Deep learning–based denoising from the FBP images was performed using the DLM [19]. The DLM is an image-based CT denoising solution having a U-net-based CNN, trained by taking a noise-added CT image as input to produce an original CT image as output. To generate the training dataset, a synthetic sinogram-based low-dose CT simulation technique was applied to create a paired set of low-dose and standard-dose CT images from a set of given standard-dose CT images [20]. To solve the problem of overfitting and to train a model that minimizes bias, we trained the DLM using various combinations of clinical and phantom images from four major vendors. Various vendor-specific datasets were used for the training, so that the DLM could acquire vendor-agnostic denoising capability. The training dataset comprised more than 1 million clinical CT images encompassing 2,100 different combinations of scan and reconstruction conditions, including various kVp, mAs, automatic exposure controls, slice thicknesses, contrast enhancements, and convolution kernels, with 24 scanner models from four different CT manufactures (GE Healthcare, Siemens, Philips Healthcare, and Canon). In this study, we used the DLM version (ver.1.2.1), which was further trained using the images of standard QA phantoms such as AAPM, ACR, and Catphan considering phantom-based image quality assurance practices. The DLM performance has been previously evaluated in several clinical studies [12,13,14,15, 21].

Task-based image quality assessment

We used a dedicated analysis software tool (imQuest, Duke University) to evaluate the detectability index (d′) [22]. This index is a metric of the image quality that is specifically designed to represent the detectability of target objects; an increase in d′ suggests that the target object is easier to detect, and the image quality is better [16]. The detectability index consists of three primary components: a task to be performed, an observer to perform the task, and the image to be evaluated. The task is to detect a circular signal defined by a task function (Wtask). Wtask encodes the properties of the image (i.e., size, shape, contrast, and contrast profile), and these encoded profiles are used to calculate the detectability index. We used the target signals of designer profile with three sizes of circular signals (i.e., 1, 5, and 10 mm) for each of the five inlets. For the observer model, a non-pre-whitening (NPW) matched filter was adopted that correlates strongly with human performance in the low-contrast detection task [16].

To acquire the detectability index, the noise power spectrum (NPS) and TTF were first measured. The noise was measured in terms of the NPS to analyze the components of the Mercury phantom at each dose level. The TTF was measured as an indicator of the spatial resolution for each dose level and inlet. The spatial frequency at which the TTF reached 50% was indicated as TTF50% and was used to represent the system resolution under the given condition [16]. The change in TTF50% compared with the FBP was obtained with respect to the object and radiation dose. NPS and a detectability index were obtained according to the methods specified by AAPM task group 233.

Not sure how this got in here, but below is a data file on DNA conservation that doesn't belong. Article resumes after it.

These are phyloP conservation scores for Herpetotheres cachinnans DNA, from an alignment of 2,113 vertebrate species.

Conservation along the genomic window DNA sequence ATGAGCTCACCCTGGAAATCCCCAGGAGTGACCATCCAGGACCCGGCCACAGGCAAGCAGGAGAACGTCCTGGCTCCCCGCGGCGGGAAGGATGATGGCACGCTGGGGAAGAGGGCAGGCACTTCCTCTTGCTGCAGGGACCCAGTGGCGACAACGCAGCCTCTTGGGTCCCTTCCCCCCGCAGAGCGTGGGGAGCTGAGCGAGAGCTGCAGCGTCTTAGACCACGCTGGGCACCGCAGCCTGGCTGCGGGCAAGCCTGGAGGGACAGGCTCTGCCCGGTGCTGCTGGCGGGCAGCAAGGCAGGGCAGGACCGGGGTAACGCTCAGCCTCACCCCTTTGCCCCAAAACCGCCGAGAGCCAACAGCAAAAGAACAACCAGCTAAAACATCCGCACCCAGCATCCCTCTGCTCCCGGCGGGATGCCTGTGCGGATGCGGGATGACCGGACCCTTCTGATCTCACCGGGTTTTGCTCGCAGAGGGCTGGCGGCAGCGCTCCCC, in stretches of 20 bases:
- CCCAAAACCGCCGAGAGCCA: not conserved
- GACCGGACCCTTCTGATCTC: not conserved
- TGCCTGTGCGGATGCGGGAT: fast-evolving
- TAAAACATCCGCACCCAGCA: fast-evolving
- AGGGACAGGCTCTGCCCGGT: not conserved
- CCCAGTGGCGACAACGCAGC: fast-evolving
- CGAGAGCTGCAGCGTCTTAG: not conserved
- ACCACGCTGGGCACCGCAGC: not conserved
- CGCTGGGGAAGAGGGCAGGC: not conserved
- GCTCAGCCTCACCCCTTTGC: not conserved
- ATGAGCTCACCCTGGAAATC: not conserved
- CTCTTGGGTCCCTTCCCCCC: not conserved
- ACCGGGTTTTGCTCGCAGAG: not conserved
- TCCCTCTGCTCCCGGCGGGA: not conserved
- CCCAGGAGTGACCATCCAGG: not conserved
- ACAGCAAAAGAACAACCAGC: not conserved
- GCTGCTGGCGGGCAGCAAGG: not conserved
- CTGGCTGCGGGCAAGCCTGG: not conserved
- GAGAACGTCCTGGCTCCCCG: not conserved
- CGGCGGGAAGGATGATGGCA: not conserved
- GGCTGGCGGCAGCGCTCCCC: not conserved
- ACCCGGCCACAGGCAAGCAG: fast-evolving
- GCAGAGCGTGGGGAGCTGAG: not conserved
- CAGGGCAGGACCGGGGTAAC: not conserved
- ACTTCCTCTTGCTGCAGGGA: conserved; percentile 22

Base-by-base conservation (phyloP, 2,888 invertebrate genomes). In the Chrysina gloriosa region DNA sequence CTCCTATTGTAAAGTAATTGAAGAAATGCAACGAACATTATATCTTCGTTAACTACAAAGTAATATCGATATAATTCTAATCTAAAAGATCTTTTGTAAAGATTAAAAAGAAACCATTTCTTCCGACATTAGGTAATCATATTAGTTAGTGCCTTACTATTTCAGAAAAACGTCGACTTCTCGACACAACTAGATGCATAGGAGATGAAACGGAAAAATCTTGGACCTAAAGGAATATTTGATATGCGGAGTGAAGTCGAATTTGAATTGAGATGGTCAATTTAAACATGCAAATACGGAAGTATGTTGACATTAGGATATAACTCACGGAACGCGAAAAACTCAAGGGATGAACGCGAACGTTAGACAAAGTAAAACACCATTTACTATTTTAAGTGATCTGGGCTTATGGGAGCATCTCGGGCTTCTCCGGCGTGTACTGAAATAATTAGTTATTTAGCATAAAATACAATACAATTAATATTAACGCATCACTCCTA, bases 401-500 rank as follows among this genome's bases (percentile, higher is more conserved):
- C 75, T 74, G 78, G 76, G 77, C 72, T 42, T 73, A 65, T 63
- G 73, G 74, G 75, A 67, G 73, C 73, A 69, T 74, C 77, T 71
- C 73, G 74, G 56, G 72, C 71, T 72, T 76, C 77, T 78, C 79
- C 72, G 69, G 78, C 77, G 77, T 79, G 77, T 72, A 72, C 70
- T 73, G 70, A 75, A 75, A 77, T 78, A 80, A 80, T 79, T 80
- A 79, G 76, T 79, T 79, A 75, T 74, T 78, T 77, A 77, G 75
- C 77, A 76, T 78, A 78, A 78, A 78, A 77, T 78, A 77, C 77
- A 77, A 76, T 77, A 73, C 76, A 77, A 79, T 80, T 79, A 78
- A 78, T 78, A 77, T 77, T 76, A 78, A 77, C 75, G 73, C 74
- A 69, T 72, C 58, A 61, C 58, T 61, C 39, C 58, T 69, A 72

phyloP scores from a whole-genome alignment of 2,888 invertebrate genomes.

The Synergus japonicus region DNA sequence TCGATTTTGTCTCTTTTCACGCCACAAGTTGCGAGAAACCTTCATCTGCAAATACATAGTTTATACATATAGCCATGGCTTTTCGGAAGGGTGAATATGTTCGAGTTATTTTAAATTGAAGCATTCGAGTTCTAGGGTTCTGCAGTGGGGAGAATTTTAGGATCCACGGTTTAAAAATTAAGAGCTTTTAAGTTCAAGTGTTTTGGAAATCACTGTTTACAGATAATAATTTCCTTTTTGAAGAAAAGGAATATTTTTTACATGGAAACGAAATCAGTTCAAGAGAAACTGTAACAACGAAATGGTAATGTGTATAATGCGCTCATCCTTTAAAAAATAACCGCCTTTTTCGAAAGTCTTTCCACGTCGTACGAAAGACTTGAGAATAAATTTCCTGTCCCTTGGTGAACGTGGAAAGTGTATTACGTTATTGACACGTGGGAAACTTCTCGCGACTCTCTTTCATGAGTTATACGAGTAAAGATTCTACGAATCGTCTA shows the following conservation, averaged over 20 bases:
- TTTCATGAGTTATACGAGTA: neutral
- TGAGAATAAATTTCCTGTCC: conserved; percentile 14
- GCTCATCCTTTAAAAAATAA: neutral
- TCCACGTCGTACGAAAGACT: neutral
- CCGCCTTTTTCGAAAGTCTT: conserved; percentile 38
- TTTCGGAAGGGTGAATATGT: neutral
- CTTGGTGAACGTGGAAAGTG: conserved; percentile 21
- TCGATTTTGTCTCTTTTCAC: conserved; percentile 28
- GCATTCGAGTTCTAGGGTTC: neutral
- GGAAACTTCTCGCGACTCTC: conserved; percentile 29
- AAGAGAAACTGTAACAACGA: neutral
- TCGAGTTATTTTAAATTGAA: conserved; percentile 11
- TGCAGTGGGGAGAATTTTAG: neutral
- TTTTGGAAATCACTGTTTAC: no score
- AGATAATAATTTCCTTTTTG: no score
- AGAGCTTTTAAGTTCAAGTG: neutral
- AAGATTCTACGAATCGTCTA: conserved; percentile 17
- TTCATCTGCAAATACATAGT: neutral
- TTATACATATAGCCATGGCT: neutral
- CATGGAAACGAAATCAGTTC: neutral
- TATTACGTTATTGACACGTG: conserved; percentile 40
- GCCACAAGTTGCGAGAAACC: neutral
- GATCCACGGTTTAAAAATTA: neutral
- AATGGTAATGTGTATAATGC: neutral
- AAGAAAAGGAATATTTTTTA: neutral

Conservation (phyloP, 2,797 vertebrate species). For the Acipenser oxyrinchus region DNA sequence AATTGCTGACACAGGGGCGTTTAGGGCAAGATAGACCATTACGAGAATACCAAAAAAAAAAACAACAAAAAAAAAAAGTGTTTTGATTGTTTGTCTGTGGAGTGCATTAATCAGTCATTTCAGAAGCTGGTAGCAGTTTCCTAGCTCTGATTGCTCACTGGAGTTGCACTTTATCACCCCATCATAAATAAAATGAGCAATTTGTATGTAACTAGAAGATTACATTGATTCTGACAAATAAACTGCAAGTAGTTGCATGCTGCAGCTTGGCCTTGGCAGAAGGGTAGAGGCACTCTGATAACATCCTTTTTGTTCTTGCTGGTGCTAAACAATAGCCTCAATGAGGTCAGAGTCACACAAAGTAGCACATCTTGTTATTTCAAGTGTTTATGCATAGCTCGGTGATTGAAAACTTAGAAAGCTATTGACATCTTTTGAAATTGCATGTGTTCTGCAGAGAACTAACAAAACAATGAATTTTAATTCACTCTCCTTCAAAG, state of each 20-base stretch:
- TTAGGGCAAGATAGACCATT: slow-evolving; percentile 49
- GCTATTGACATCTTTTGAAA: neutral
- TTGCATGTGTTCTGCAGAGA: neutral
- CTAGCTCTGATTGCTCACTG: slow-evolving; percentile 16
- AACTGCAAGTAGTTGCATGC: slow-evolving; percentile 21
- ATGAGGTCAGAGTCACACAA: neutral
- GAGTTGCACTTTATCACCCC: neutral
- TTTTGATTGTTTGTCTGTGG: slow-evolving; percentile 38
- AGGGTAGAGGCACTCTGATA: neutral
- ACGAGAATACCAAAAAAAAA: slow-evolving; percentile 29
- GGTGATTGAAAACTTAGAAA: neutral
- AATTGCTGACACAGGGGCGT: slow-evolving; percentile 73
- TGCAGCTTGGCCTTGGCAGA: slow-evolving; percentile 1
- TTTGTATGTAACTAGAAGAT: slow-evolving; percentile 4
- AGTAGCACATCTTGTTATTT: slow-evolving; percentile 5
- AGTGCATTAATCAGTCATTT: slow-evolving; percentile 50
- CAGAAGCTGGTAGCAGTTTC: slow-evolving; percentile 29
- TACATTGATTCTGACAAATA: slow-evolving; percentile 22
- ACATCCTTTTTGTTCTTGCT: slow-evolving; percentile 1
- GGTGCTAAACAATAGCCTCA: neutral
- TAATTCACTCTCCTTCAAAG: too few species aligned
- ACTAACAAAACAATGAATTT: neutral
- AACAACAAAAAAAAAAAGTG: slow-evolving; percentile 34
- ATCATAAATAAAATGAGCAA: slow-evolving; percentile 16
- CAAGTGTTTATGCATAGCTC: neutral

The d′ was obtained for DLM and DLR images using the methods introduced by AAPM TG 233 under various combinations of five inlets, five phantom diameters, and six radiation dose levels [16].

For convenience, the normalized d′ value was used in consideration of the wide variation in d′ across the five inlets. The normalization of d′ at each dose level was achieved by dividing the value by that of the same inlet on the full dose (15.47 mGy) FBP image. For example, if the d′ of detecting polystyrene target on the image acquired under 7.74 mGy and denoised with the DLM was 63, and if d′ of that on the full-dose FBP image was 28, the normalized d′ would be 63/28 = 2.25. The formula for normalized d′ was as follows:

$$ \mathrm{Normalized}\ {\mathrm{d}}^{\prime }=\frac{\left(\mathrm{d}^{\prime}\mathrm{of}\ \mathrm{the}\ \mathrm{specific}\ \mathrm{material}\ \mathrm{a}\mathrm{t}\ \mathrm{a}\ \mathrm{specific}\ \mathrm{radiation}\ \mathrm{dose}\ \mathrm{for}\ \mathrm{the}\ \mathrm{DLR}\ \mathrm{or}\ \mathrm{DLM}\ \mathrm{a}\mathrm{lgorithm}\right)\ }{\left({\mathrm{d}}^{\prime}\mathrm{of}\ \mathrm{the}\ \mathrm{same}\ \mathrm{material}\ \mathrm{on}\ \mathrm{full}-\mathrm{dose}\ \mathrm{FBP}\ \mathrm{image}\right)} $$

Dose reduction potential

The performances of the DLM and DLR-L/M/H were compared by obtaining the DRP as the final comparison value. The DRP was defined as the amount of radiation dose that could be reduced by using either the DLM or DLR instead of the FBP. For example, the radiation dose at which the d′ of polystyrene reaches 1 is 16 mGy for the FBP, whereas that for the DLM is 6 mGy. Thus, the DRP of the DLM is (16–6) mGy/16 mGy × 100 (%) = 62.5 (%) [23]. For comparison, DRP values were averaged across the phantom size and inlets for each reconstruction algorithm (i.e., DLM, DLR-L/M/H). For example, the radiation dose at which the d′ of 10-mm polystyrene target on DLM images became equal to that on FBP images acquired under the full dose (15.47 mGy) was 1.76, 1.93, 2.23, 2.29, and 2.67 mGy respectively, in 16-, 21-, 26-, 31-, and 36-cm phantoms. We obtained the average of those values, which was 2.18 mGy. We repeated the same process for the other four inlets, and the averaged values for the iodine, bone, water, and air were 1.89 mGy, 1.86 mGy, 1.94 mGy, and 1.87 mGy, respectively. Finally, the average of the values from the five inlets (1.95 mGy) was used for the calculation of the DRP. The DRP of the DLM in detecting 10 mm targets in this case was (15.47–1.95/15.47) × 100 = 87%.